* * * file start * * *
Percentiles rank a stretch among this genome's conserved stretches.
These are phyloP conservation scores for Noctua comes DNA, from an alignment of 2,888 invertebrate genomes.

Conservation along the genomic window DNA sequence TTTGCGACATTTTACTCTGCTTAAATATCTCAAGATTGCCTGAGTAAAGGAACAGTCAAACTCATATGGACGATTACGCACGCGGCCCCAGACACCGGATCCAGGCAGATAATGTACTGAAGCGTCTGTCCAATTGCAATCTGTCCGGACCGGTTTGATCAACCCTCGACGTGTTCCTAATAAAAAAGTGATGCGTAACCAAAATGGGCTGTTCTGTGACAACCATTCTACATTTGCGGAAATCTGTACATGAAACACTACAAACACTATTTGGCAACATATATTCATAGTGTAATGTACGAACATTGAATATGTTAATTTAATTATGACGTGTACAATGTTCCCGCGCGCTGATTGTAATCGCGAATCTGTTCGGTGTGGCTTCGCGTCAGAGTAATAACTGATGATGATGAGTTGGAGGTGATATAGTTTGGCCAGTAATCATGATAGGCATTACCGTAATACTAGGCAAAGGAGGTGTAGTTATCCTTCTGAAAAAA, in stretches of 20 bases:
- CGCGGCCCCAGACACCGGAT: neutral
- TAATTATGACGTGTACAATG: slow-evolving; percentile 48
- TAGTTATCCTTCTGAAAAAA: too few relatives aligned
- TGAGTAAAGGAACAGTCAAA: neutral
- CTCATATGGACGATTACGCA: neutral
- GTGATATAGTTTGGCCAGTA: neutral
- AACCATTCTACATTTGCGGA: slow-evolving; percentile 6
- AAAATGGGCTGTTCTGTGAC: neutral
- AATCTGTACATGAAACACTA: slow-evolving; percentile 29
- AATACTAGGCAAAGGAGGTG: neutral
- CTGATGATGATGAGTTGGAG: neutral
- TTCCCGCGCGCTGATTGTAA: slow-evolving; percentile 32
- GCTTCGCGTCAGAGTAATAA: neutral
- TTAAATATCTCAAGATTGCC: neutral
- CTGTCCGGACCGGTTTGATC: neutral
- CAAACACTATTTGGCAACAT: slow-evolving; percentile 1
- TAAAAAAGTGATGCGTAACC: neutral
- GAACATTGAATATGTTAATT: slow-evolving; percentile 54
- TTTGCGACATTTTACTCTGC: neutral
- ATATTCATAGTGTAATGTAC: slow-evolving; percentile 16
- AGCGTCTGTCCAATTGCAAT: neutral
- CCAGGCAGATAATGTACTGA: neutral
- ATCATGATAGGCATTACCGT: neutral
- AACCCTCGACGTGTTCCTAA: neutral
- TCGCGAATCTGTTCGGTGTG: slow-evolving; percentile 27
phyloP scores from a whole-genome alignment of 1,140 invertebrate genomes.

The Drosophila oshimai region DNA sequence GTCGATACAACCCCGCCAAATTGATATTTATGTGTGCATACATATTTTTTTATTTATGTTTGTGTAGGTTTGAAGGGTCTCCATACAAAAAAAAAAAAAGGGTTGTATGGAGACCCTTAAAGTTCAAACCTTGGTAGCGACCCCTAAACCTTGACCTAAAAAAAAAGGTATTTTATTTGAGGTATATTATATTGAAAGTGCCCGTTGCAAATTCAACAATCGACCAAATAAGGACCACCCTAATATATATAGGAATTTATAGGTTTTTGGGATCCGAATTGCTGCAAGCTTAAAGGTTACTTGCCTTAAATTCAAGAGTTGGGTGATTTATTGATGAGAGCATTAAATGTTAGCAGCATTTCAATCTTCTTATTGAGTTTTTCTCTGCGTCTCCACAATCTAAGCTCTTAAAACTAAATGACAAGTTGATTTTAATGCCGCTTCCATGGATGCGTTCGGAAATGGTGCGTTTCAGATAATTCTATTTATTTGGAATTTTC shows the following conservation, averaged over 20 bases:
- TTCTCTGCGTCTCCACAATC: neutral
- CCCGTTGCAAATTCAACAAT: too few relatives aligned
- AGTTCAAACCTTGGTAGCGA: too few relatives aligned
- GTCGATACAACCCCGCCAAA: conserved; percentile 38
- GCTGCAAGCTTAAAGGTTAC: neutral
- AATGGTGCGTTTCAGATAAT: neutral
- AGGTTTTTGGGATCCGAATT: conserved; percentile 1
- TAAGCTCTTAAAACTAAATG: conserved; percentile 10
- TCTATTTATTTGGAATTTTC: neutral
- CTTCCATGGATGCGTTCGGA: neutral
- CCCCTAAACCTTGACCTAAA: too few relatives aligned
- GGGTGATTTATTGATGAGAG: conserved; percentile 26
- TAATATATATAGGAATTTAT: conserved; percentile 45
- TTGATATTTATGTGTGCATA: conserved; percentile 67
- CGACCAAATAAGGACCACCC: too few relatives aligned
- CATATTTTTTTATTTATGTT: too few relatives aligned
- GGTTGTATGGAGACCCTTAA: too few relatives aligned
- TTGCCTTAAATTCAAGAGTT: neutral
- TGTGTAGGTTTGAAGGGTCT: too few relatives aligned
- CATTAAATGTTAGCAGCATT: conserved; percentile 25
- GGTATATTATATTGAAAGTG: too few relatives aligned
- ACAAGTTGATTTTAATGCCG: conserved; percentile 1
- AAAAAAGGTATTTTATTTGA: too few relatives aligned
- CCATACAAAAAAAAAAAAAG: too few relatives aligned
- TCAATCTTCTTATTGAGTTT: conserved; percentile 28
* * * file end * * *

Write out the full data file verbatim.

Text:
Percentiles rank a stretch among this genome's conserved stretches.
These are phyloP conservation scores for Noctua comes DNA, from an alignment of 2,888 invertebrate genomes.

Conservation along the genomic window DNA sequence TTTGCGACATTTTACTCTGCTTAAATATCTCAAGATTGCCTGAGTAAAGGAACAGTCAAACTCATATGGACGATTACGCACGCGGCCCCAGACACCGGATCCAGGCAGATAATGTACTGAAGCGTCTGTCCAATTGCAATCTGTCCGGACCGGTTTGATCAACCCTCGACGTGTTCCTAATAAAAAAGTGATGCGTAACCAAAATGGGCTGTTCTGTGACAACCATTCTACATTTGCGGAAATCTGTACATGAAACACTACAAACACTATTTGGCAACATATATTCATAGTGTAATGTACGAACATTGAATATGTTAATTTAATTATGACGTGTACAATGTTCCCGCGCGCTGATTGTAATCGCGAATCTGTTCGGTGTGGCTTCGCGTCAGAGTAATAACTGATGATGATGAGTTGGAGGTGATATAGTTTGGCCAGTAATCATGATAGGCATTACCGTAATACTAGGCAAAGGAGGTGTAGTTATCCTTCTGAAAAAA, in stretches of 20 bases:
- CGCGGCCCCAGACACCGGAT: neutral
- TAATTATGACGTGTACAATG: slow-evolving; percentile 48
- TAGTTATCCTTCTGAAAAAA: too few relatives aligned
- TGAGTAAAGGAACAGTCAAA: neutral
- CTCATATGGACGATTACGCA: neutral
- GTGATATAGTTTGGCCAGTA: neutral
- AACCATTCTACATTTGCGGA: slow-evolving; percentile 6
- AAAATGGGCTGTTCTGTGAC: neutral
- AATCTGTACATGAAACACTA: slow-evolving; percentile 29
- AATACTAGGCAAAGGAGGTG: neutral
- CTGATGATGATGAGTTGGAG: neutral
- TTCCCGCGCGCTGATTGTAA: slow-evolving; percentile 32
- GCTTCGCGTCAGAGTAATAA: neutral
- TTAAATATCTCAAGATTGCC: neutral
- CTGTCCGGACCGGTTTGATC: neutral
- CAAACACTATTTGGCAACAT: slow-evolving; percentile 1
- TAAAAAAGTGATGCGTAACC: neutral
- GAACATTGAATATGTTAATT: slow-evolving; percentile 54
- TTTGCGACATTTTACTCTGC: neutral
- ATATTCATAGTGTAATGTAC: slow-evolving; percentile 16
- AGCGTCTGTCCAATTGCAAT: neutral
- CCAGGCAGATAATGTACTGA: neutral
- ATCATGATAGGCATTACCGT: neutral
- AACCCTCGACGTGTTCCTAA: neutral
- TCGCGAATCTGTTCGGTGTG: slow-evolving; percentile 27
phyloP scores from a whole-genome alignment of 1,140 invertebrate genomes.

The Drosophila oshimai region DNA sequence GTCGATACAACCCCGCCAAATTGATATTTATGTGTGCATACATATTTTTTTATTTATGTTTGTGTAGGTTTGAAGGGTCTCCATACAAAAAAAAAAAAAGGGTTGTATGGAGACCCTTAAAGTTCAAACCTTGGTAGCGACCCCTAAACCTTGACCTAAAAAAAAAGGTATTTTATTTGAGGTATATTATATTGAAAGTGCCCGTTGCAAATTCAACAATCGACCAAATAAGGACCACCCTAATATATATAGGAATTTATAGGTTTTTGGGATCCGAATTGCTGCAAGCTTAAAGGTTACTTGCCTTAAATTCAAGAGTTGGGTGATTTATTGATGAGAGCATTAAATGTTAGCAGCATTTCAATCTTCTTATTGAGTTTTTCTCTGCGTCTCCACAATCTAAGCTCTTAAAACTAAATGACAAGTTGATTTTAATGCCGCTTCCATGGATGCGTTCGGAAATGGTGCGTTTCAGATAATTCTATTTATTTGGAATTTTC shows the following conservation, averaged over 20 bases:
- TTCTCTGCGTCTCCACAATC: neutral
- CCCGTTGCAAATTCAACAAT: too few relatives aligned
- AGTTCAAACCTTGGTAGCGA: too few relatives aligned
- GTCGATACAACCCCGCCAAA: conserved; percentile 38
- GCTGCAAGCTTAAAGGTTAC: neutral
- AATGGTGCGTTTCAGATAAT: neutral
- AGGTTTTTGGGATCCGAATT: conserved; percentile 1
- TAAGCTCTTAAAACTAAATG: conserved; percentile 10
- TCTATTTATTTGGAATTTTC: neutral
- CTTCCATGGATGCGTTCGGA: neutral
- CCCCTAAACCTTGACCTAAA: too few relatives aligned
- GGGTGATTTATTGATGAGAG: conserved; percentile 26
- TAATATATATAGGAATTTAT: conserved; percentile 45
- TTGATATTTATGTGTGCATA: conserved; percentile 67
- CGACCAAATAAGGACCACCC: too few relatives aligned
- CATATTTTTTTATTTATGTT: too few relatives aligned
- GGTTGTATGGAGACCCTTAA: too few relatives aligned
- TTGCCTTAAATTCAAGAGTT: neutral
- TGTGTAGGTTTGAAGGGTCT: too few relatives aligned
- CATTAAATGTTAGCAGCATT: conserved; percentile 25
- GGTATATTATATTGAAAGTG: too few relatives aligned
- ACAAGTTGATTTTAATGCCG: conserved; percentile 1
- AAAAAAGGTATTTTATTTGA: too few relatives aligned
- CCATACAAAAAAAAAAAAAG: too few relatives aligned
- TCAATCTTCTTATTGAGTTT: conserved; percentile 28